Although they’ve been around for decades, the U.S. Coast Guard is mandating that all powerboats, less than 26-feet in length, must now (as of April 1, 2021) be equipped with an emergency engine ignition cut-off switch with a lanyard attached to the driver. The new U.S. Coast Guard requirement found in Section 8316 of the National Defense Authorization Act of 2021 is aimed at improving boating safety for millions of Americans who take to the water each year.
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The ECOSL (engine cut-off switch link) attaches the vessel operator to a switch (via a lanyard) that shuts off an engine in the event the vessel operator is displaced from his or her normal driving position at the helm. The ECOSL is typically a lanyard-style cord that attaches to an ECOS in close proximity to the helm, or on the motor itself. When strong tension is applied, the ECOSL is disengaged from the ECOS resulting in the automatic and immediate shut down of the motor.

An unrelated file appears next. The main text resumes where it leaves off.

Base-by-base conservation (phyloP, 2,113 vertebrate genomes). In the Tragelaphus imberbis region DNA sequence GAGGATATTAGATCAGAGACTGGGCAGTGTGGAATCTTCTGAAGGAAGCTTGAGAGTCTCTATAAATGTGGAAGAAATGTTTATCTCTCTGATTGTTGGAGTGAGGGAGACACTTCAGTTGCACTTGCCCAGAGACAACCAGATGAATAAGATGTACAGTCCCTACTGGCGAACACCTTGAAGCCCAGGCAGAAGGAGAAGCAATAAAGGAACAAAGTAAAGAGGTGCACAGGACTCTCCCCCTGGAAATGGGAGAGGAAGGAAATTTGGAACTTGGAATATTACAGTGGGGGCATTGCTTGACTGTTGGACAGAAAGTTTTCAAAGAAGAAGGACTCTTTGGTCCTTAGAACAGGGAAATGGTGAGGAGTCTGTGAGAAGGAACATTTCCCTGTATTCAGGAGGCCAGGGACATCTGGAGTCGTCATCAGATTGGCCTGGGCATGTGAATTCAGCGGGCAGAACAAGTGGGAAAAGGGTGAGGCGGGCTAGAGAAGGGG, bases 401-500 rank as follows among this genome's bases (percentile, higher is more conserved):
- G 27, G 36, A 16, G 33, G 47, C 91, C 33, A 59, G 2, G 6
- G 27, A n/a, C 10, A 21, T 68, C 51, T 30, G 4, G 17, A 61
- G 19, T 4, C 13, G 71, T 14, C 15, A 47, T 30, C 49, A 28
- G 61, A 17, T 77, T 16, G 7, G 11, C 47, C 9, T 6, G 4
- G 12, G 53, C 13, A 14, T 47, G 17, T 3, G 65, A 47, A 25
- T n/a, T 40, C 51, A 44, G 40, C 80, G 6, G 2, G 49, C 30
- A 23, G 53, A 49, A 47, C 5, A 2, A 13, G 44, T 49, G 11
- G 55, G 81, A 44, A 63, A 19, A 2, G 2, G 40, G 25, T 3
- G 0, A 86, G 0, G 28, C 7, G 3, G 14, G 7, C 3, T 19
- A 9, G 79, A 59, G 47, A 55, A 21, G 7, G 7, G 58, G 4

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ECOS and ECOSL are critical tools used to prevent unnecessary injury and accidents should a recreational vessel operator be dislodged from the helm. According to the Coast Guard, this latest requirement will better protect vessel operators as well as all other marine vessels, operators, and maritime law enforcement officers on the waterwho are at risk when encountering a runaway vessel.

This new mandate also applies to older boats which may not have been equipped with an ECOS device as part of the original equipment. Check with your local marine dealer or service/repair shop if your boat does not comply with the new standard.

For more information, please contact NMMA director of federal government relations, Clay Crabtree at ccrabtree@nmma.org.

CLARIFICATION: THE INITIAL INFO GIVEN FOR THIS NEW U.S. COAST GUARD LAW SUGGESTED THAT ALL BOATS, REGARDLESS OF MODEL YEAR, NEEDED TO BE EQUIPPED WITH AN ECOSL. THIS IS NOT THE CASE -- ONLY BOATS BUILT AFTER JANUARY 1, 2020 MUST BE SO EQUIPPED. THIS LAW IS ALSO FEDERAL, AND WILL ONLY BE ENFORCED BY THE U.S. COAST GUARD.